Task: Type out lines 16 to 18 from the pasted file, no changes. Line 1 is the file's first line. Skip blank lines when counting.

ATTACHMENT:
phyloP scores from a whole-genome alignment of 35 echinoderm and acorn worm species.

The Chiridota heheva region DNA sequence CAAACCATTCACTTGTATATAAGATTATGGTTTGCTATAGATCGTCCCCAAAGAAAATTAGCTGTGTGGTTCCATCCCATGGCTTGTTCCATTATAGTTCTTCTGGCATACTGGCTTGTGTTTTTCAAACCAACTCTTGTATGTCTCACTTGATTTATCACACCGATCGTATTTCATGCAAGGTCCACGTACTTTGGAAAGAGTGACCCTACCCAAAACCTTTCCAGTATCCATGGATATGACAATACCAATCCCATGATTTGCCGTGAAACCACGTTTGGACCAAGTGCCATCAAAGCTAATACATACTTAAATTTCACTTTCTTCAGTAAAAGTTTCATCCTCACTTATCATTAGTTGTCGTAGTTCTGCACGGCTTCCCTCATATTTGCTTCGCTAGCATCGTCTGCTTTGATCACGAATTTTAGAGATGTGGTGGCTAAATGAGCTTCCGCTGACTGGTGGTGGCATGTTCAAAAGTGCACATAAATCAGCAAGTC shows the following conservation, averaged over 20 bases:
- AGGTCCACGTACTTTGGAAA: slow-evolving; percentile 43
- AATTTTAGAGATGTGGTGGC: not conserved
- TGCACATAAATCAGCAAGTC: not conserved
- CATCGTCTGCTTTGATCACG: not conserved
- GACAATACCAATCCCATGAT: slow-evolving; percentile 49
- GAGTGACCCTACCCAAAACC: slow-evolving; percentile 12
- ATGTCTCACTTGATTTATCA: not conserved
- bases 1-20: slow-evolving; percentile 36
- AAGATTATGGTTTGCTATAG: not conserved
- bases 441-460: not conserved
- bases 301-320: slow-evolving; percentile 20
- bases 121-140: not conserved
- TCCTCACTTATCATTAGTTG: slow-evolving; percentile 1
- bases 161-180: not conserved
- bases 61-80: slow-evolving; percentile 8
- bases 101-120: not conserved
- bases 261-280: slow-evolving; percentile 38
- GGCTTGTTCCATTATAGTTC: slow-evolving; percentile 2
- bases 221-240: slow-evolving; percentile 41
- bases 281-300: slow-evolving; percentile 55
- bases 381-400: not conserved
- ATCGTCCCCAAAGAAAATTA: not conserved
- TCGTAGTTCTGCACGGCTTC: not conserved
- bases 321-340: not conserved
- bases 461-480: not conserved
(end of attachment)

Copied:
- bases 161-180: not conserved
- bases 61-80: slow-evolving; percentile 8
- bases 101-120: not conserved